Iowa Mountaineers. In 1950 the Club enjoyed its largest membership—1322. The budget permitted purchase of essential new equipment, including a Club bus of special design and two 16-mm. cameras. Five 16-mm. color films of Club expeditions were edited and added to the library: “Sawtooth Wonderland” (2600 ft.), “Ascent of Devil’s Tower” (1400 ft.), “Climbing in the Wind Rivers” (1600 ft.), “Climbing in the Pacific Northwest” (2300 ft.) and “Climbing in the Canadian Rockies” (2900 ft.). The clubhouse was redecorated, and provision made for the housing of guests. Two lounge beds were installed, shower and rest-room facilities being already available in the dormitory immediately behind the clubhouse. Climbers travelling across the country are invited to stop off.
The mountaineering classes and popular Sunday travelogues continued. A journal, published in November, included over 75 photographic engravings; and the bi-monthly bulletin was increased in size from four to eight pages.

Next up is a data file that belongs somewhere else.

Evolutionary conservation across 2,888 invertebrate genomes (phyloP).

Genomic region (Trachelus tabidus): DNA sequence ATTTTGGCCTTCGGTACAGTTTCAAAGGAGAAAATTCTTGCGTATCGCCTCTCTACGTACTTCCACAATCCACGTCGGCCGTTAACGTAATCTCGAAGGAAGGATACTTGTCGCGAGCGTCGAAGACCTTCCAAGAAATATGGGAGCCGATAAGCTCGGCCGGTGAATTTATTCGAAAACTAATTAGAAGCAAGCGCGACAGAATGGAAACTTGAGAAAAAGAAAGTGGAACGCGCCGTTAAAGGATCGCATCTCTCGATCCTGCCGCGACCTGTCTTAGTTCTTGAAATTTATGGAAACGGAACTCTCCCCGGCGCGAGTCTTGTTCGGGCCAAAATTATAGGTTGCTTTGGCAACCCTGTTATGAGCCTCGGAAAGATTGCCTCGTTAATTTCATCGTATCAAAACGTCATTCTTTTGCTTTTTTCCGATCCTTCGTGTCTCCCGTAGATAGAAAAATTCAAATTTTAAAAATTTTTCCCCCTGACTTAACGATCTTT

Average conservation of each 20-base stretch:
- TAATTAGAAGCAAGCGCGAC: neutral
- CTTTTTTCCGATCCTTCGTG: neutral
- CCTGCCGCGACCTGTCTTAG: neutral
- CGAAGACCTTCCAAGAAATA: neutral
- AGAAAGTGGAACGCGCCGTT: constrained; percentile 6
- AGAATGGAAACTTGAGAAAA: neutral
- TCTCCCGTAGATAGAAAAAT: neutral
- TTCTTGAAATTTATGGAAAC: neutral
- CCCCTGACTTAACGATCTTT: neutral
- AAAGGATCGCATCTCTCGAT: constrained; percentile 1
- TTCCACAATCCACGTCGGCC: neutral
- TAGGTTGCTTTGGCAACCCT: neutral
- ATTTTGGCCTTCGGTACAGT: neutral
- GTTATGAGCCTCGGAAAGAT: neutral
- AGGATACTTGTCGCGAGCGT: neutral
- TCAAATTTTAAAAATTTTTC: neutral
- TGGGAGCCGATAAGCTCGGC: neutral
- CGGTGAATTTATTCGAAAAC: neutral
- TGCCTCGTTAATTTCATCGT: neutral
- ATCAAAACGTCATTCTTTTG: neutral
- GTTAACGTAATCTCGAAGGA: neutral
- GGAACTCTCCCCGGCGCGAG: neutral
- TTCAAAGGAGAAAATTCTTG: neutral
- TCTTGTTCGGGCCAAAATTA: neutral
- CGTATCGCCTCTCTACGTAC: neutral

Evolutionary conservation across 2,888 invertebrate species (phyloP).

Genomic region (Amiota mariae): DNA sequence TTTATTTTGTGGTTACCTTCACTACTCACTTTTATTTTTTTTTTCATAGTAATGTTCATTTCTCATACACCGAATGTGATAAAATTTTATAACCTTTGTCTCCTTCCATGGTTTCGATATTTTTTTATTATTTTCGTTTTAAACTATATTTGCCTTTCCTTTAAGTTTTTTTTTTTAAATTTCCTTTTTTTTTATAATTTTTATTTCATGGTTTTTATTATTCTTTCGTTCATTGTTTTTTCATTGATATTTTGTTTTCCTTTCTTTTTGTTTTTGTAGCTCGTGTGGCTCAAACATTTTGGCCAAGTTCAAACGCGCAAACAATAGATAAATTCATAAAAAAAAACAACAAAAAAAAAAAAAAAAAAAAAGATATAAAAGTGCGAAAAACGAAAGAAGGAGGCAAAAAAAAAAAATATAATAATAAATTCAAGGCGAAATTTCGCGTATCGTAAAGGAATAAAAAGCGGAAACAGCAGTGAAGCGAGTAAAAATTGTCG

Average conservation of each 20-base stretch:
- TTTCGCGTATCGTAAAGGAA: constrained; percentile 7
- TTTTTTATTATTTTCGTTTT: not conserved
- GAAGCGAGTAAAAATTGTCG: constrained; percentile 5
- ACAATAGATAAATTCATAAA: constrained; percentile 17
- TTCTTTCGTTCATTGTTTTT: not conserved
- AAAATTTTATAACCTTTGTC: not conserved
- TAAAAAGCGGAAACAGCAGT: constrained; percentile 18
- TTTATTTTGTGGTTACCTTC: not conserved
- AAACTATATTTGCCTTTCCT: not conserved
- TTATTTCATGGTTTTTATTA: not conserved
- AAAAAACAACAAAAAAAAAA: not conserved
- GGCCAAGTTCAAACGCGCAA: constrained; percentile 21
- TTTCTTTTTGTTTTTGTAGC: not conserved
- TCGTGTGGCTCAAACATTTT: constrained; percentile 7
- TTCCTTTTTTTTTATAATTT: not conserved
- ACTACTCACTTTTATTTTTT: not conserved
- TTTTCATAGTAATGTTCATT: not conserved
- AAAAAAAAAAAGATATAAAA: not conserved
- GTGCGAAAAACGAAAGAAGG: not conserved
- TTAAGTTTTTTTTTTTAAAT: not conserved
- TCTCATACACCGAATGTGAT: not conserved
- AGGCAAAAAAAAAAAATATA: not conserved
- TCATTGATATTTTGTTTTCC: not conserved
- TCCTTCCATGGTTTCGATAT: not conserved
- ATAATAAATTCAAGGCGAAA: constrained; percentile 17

The Summer Outing of 1950 was in the Canadian Rockies, in the month of August—a nine-day base camp at Lake O’Hara, and a five-day tour along the Banff-Jasper Highway. Forty-two members participated, and five major peaks were ascended. Guides included John Ebert, Ken Jones, Bob Merriam and Ernst Feuz. Domestic and international conditions permitting, the 1951 expedition will be to Mt. McKinley Park in Alaska.
It has become evident, during the past year, that the Iowa Mountaineers are influencing the lives of the students and the staff- members at the University of Iowa. Records show that over 25% of the faculty and staff, and 10% of the student body, are members of the Club. Even more impressive is the fact that, after association with the Club, students have changed their majors to geology or forestry. For example, last summer two graduate students who had been formerly enrolled as majors in engineering and commerce were conducting research in the Wind River Range and on the Columbia Ice Field. Twenty student members registered for geology field trips during the summer, and twelve majors in physical education served as counsellors in mountain recreational camps. Other students, owing to their training with the Club, obtain profitable work during the summer months. Last summer, two of our climbers served as assistant guides for Glenn Exum and Paul Petzoldt in the Grand Teton National Park; and another directed Floyd Wilson’s Gannett Peak camp in the Wind Rivers. Many other members were employed in the National Parks and Forests. It seems fair to assume that most of these student members would be in other fields of activity were it not for their affiliation with the Iowa Mountaineers.
S. John Ebert